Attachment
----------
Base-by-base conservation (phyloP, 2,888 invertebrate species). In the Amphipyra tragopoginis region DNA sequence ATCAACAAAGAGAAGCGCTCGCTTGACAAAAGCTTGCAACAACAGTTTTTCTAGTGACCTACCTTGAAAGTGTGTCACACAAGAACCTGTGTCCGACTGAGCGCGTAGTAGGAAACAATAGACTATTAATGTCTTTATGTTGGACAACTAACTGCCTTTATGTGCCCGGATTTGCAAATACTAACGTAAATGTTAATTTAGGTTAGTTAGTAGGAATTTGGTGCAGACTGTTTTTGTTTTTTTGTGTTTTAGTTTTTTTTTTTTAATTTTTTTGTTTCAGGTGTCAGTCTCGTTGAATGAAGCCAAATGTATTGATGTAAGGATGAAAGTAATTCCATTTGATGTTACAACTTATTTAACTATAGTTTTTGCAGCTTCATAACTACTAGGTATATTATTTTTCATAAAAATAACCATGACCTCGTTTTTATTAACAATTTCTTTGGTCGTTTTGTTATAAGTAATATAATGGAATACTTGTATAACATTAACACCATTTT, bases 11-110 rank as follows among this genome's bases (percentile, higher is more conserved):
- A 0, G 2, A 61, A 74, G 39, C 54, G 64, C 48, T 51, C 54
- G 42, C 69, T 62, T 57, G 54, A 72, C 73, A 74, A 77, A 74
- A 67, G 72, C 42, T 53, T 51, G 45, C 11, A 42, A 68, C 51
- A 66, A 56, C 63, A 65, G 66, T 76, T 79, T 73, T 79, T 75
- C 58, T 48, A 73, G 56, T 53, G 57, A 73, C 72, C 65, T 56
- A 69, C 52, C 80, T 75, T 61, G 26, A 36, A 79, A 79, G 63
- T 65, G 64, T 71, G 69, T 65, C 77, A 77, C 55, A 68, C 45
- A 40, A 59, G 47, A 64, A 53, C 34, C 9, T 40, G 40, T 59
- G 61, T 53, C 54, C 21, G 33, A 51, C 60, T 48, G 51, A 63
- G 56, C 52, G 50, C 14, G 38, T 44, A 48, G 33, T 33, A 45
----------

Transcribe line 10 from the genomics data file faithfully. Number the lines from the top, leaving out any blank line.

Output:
- G 61, T 53, C 54, C 21, G 33, A 51, C 60, T 48, G 51, A 63